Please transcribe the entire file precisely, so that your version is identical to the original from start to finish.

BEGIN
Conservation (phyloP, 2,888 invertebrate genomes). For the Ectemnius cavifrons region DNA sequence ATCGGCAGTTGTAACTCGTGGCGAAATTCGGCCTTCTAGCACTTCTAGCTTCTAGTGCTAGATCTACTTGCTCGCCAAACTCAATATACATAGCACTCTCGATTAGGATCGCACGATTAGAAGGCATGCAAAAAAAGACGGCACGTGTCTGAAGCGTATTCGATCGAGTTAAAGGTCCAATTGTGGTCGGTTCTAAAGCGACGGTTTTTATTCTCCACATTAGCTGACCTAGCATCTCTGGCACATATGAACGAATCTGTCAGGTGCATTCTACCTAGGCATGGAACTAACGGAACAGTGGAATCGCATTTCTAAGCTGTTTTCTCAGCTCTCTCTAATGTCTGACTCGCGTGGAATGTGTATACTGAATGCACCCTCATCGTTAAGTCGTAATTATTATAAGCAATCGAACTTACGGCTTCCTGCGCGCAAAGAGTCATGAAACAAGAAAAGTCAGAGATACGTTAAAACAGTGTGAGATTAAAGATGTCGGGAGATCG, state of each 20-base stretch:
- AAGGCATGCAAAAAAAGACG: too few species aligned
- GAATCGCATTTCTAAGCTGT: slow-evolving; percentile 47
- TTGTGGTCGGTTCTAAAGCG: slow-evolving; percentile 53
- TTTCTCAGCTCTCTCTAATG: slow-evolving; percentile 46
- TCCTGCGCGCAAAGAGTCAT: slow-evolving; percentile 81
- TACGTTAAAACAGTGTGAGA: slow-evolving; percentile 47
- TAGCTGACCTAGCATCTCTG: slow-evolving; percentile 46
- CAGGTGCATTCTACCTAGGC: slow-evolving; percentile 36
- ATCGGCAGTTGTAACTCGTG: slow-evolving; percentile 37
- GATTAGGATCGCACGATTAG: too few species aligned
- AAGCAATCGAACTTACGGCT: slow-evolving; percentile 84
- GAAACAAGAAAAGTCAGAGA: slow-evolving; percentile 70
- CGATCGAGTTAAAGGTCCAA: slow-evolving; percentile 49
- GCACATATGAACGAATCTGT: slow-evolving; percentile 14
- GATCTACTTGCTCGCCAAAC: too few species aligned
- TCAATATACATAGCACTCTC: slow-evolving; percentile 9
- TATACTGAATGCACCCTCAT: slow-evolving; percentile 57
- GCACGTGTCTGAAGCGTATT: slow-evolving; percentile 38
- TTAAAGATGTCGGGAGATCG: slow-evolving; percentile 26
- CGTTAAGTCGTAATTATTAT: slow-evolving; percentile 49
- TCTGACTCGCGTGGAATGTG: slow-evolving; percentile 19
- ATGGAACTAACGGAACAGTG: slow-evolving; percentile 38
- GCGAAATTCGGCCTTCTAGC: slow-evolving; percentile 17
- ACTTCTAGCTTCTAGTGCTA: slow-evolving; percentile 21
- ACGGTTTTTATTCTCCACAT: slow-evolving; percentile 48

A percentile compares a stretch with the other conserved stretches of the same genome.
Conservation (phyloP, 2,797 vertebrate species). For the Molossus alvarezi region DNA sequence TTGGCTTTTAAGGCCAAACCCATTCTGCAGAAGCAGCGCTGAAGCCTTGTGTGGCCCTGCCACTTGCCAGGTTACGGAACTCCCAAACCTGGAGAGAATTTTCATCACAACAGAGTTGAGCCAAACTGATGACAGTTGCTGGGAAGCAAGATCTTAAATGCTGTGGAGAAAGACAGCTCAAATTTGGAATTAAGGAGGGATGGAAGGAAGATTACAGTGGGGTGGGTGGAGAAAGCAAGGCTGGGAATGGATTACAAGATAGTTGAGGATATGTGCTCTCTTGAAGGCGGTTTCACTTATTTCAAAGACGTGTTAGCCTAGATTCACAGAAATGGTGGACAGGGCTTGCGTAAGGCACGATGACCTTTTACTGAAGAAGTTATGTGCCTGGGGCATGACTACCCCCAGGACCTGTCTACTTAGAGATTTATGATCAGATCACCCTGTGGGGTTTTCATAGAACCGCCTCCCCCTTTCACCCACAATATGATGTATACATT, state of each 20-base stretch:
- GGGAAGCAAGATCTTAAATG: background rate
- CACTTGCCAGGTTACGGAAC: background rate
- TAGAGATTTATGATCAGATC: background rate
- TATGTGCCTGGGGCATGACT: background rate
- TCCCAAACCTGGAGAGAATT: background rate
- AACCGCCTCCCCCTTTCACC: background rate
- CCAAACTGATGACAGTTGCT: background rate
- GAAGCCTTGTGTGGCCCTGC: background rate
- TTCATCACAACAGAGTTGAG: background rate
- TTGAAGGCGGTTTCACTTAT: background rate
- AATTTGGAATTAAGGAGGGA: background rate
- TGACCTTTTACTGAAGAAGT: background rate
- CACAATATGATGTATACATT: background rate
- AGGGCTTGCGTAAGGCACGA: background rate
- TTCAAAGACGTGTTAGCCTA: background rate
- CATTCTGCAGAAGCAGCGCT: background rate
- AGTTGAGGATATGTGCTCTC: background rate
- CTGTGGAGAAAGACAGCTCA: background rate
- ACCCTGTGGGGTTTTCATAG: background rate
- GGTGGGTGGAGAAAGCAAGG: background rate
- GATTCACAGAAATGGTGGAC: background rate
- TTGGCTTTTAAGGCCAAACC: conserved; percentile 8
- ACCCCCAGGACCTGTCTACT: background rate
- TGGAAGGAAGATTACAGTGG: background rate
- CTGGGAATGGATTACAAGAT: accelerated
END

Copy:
Conservation (phyloP, 2,888 invertebrate genomes). For the Ectemnius cavifrons region DNA sequence ATCGGCAGTTGTAACTCGTGGCGAAATTCGGCCTTCTAGCACTTCTAGCTTCTAGTGCTAGATCTACTTGCTCGCCAAACTCAATATACATAGCACTCTCGATTAGGATCGCACGATTAGAAGGCATGCAAAAAAAGACGGCACGTGTCTGAAGCGTATTCGATCGAGTTAAAGGTCCAATTGTGGTCGGTTCTAAAGCGACGGTTTTTATTCTCCACATTAGCTGACCTAGCATCTCTGGCACATATGAACGAATCTGTCAGGTGCATTCTACCTAGGCATGGAACTAACGGAACAGTGGAATCGCATTTCTAAGCTGTTTTCTCAGCTCTCTCTAATGTCTGACTCGCGTGGAATGTGTATACTGAATGCACCCTCATCGTTAAGTCGTAATTATTATAAGCAATCGAACTTACGGCTTCCTGCGCGCAAAGAGTCATGAAACAAGAAAAGTCAGAGATACGTTAAAACAGTGTGAGATTAAAGATGTCGGGAGATCG, state of each 20-base stretch:
- AAGGCATGCAAAAAAAGACG: too few species aligned
- GAATCGCATTTCTAAGCTGT: slow-evolving; percentile 47
- TTGTGGTCGGTTCTAAAGCG: slow-evolving; percentile 53
- TTTCTCAGCTCTCTCTAATG: slow-evolving; percentile 46
- TCCTGCGCGCAAAGAGTCAT: slow-evolving; percentile 81
- TACGTTAAAACAGTGTGAGA: slow-evolving; percentile 47
- TAGCTGACCTAGCATCTCTG: slow-evolving; percentile 46
- CAGGTGCATTCTACCTAGGC: slow-evolving; percentile 36
- ATCGGCAGTTGTAACTCGTG: slow-evolving; percentile 37
- GATTAGGATCGCACGATTAG: too few species aligned
- AAGCAATCGAACTTACGGCT: slow-evolving; percentile 84
- GAAACAAGAAAAGTCAGAGA: slow-evolving; percentile 70
- CGATCGAGTTAAAGGTCCAA: slow-evolving; percentile 49
- GCACATATGAACGAATCTGT: slow-evolving; percentile 14
- GATCTACTTGCTCGCCAAAC: too few species aligned
- TCAATATACATAGCACTCTC: slow-evolving; percentile 9
- TATACTGAATGCACCCTCAT: slow-evolving; percentile 57
- GCACGTGTCTGAAGCGTATT: slow-evolving; percentile 38
- TTAAAGATGTCGGGAGATCG: slow-evolving; percentile 26
- CGTTAAGTCGTAATTATTAT: slow-evolving; percentile 49
- TCTGACTCGCGTGGAATGTG: slow-evolving; percentile 19
- ATGGAACTAACGGAACAGTG: slow-evolving; percentile 38
- GCGAAATTCGGCCTTCTAGC: slow-evolving; percentile 17
- ACTTCTAGCTTCTAGTGCTA: slow-evolving; percentile 21
- ACGGTTTTTATTCTCCACAT: slow-evolving; percentile 48

A percentile compares a stretch with the other conserved stretches of the same genome.
Conservation (phyloP, 2,797 vertebrate species). For the Molossus alvarezi region DNA sequence TTGGCTTTTAAGGCCAAACCCATTCTGCAGAAGCAGCGCTGAAGCCTTGTGTGGCCCTGCCACTTGCCAGGTTACGGAACTCCCAAACCTGGAGAGAATTTTCATCACAACAGAGTTGAGCCAAACTGATGACAGTTGCTGGGAAGCAAGATCTTAAATGCTGTGGAGAAAGACAGCTCAAATTTGGAATTAAGGAGGGATGGAAGGAAGATTACAGTGGGGTGGGTGGAGAAAGCAAGGCTGGGAATGGATTACAAGATAGTTGAGGATATGTGCTCTCTTGAAGGCGGTTTCACTTATTTCAAAGACGTGTTAGCCTAGATTCACAGAAATGGTGGACAGGGCTTGCGTAAGGCACGATGACCTTTTACTGAAGAAGTTATGTGCCTGGGGCATGACTACCCCCAGGACCTGTCTACTTAGAGATTTATGATCAGATCACCCTGTGGGGTTTTCATAGAACCGCCTCCCCCTTTCACCCACAATATGATGTATACATT, state of each 20-base stretch:
- GGGAAGCAAGATCTTAAATG: background rate
- CACTTGCCAGGTTACGGAAC: background rate
- TAGAGATTTATGATCAGATC: background rate
- TATGTGCCTGGGGCATGACT: background rate
- TCCCAAACCTGGAGAGAATT: background rate
- AACCGCCTCCCCCTTTCACC: background rate
- CCAAACTGATGACAGTTGCT: background rate
- GAAGCCTTGTGTGGCCCTGC: background rate
- TTCATCACAACAGAGTTGAG: background rate
- TTGAAGGCGGTTTCACTTAT: background rate
- AATTTGGAATTAAGGAGGGA: background rate
- TGACCTTTTACTGAAGAAGT: background rate
- CACAATATGATGTATACATT: background rate
- AGGGCTTGCGTAAGGCACGA: background rate
- TTCAAAGACGTGTTAGCCTA: background rate
- CATTCTGCAGAAGCAGCGCT: background rate
- AGTTGAGGATATGTGCTCTC: background rate
- CTGTGGAGAAAGACAGCTCA: background rate
- ACCCTGTGGGGTTTTCATAG: background rate
- GGTGGGTGGAGAAAGCAAGG: background rate
- GATTCACAGAAATGGTGGAC: background rate
- TTGGCTTTTAAGGCCAAACC: conserved; percentile 8
- ACCCCCAGGACCTGTCTACT: background rate
- TGGAAGGAAGATTACAGTGG: background rate
- CTGGGAATGGATTACAAGAT: accelerated